When she was cataloguing them she realised their worth to local historians and researchers, so she decided to compile a guide to their content. The result is For the Record: The Archives of Galway’s Rural District Councils, which will be a valuable asset to anybody with an interest in history.

Many representatives on these Councils were local personalities and several were arrested during the political upheaval of the era, she explains.

And, ushering in a new era in history, women were allowed to sit on these Rural District Councils – at the time they were not allowed to sit on County Councils.

All of this information is included in Patria’s introductory essay to the attractively produced A4 size guide, which gives a glimpse into how these Rural Councils operated and the way political thinking changed in Ireland during a short 26-year period. In the early 1900s, these Councils supported Home Rule, but by 1920, they were calling for full independence and refusing to recognise the British administration.

“I love the tone,” says Patria of the minutes from meetings. “The language was very emotive.”

That was certainly true of the Gort Rural District Council. At a meeting in 1907, following riots in Dublin at the premiere of JM Synge’s play, The Playboy of the Western World the councillors’ response was vehement. They recorded their decision to “protest most emphatically against the libellous comedy, The Playboy of the Western World, that was belched forth during the past week in the Abbey Theatre, Dublin, under the fostering care of Lady Gregory and Mr Yeats. We congratulate the good people of Dublin in howling down the gross buffoonery and immoral suggestions that are scattered throughout this scandalous performance.


For more from the archives see this week’s Tribunes here

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Archive News

Galway have lot to ponder in poor show



Date Published: 23-Jan-2013




GALWAY’S first serious examination of the 2013 season rather disturbingly ended with a rating well below the 40% pass mark at the idyllic, if rather Siberian, seaside setting of Enniscrone on Sunday last.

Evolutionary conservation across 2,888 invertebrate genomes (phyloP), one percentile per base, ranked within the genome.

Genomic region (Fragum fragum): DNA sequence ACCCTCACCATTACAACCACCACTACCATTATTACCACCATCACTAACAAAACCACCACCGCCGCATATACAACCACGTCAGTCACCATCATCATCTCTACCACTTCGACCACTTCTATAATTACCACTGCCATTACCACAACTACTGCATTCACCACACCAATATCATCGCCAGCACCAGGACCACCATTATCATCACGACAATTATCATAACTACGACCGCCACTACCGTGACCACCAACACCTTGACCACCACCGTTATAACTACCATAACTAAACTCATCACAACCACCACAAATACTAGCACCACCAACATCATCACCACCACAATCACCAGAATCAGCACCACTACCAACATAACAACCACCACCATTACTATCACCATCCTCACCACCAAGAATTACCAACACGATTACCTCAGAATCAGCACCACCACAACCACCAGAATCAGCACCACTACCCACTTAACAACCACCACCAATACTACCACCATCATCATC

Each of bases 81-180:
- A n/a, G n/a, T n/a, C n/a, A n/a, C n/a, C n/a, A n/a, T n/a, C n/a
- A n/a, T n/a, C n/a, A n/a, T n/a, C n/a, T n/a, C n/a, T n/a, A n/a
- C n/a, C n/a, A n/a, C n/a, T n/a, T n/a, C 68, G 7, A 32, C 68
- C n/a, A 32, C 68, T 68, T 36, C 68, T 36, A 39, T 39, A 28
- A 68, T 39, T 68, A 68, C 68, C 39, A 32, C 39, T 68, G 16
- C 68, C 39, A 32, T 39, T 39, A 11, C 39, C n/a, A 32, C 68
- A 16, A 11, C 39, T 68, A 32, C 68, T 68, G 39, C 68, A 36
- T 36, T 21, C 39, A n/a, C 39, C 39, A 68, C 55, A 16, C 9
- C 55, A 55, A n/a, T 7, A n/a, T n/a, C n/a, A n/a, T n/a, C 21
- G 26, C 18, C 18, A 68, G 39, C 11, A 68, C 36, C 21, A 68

The defeat cost Galway a place in the FBD League Final against Leitrim and also put a fair dent on their confidence shield for the bigger tests that lie ahead in February.

There was no fluke element in this success by an understrength Sligo side and by the time Leitrim referee, Frank Flynn, sounded the final whistle, there wasn’t a perished soul in the crowd of about 500 who could question the justice of the outcome.

It is only pre-season and last Sunday’s blast of dry polar winds did remind everyone that this is far from summer football, but make no mistake about it, the match did lay down some very worrying markers for Galway following a couple of victories over below par third level college teams.

Galway did start the game quite positively, leading by four points at the end of a first quarter when they missed as much more, but when Sligo stepped up the tempo of the game in the 10 minutes before half-time, the maroon resistance crumbled with frightening rapidity.

Some of the statistics of the match make for grim perusal. Over the course of the hour, Galway only scored two points from play and they went through a 52 minute period of the match, without raising a white flag – admittedly a late rally did bring them close to a draw but that would have been very rough justice on Sligo.

Sligo were backable at 9/4 coming into this match, the odds being stretched with the ‘missing list’ on Kevin Walsh’s team sheet – Adrian Marren, Stephen Coen, Tony Taylor, Ross Donovan, David Kelly, David Maye, Johnny Davey and Eamon O’Hara, were all marked absent for a variety of reasons.

Walsh has his Sligo side well schooled in the high intensity, close quarters type of football, and the harder Galway tried to go through the short game channels, the more the home side bottled them up.

Galway badly needed to find some variety in their attacking strategy and maybe there is a lot to be said for the traditional Meath style of giving long, quick ball to a full forward line with a big target man on the edge of the square – given Paul Conroy’s prowess close to goal last season, maybe it is time to ‘settle’ on a few basics.

Defensively, Galway were reasonably solid with Gary Sice at centre back probably their best player – he was one of the few men in maroon to deliver decent long ball deep into the attacking zone – while Finian Hanley, Conor Costello and Gary O’Donnell also kept things tight.

For more, read this week’s Connacht Tribune.

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Archive News

Real Galway flavour to intermediate club hurling battle in Birr



Date Published: 23-Jan-2013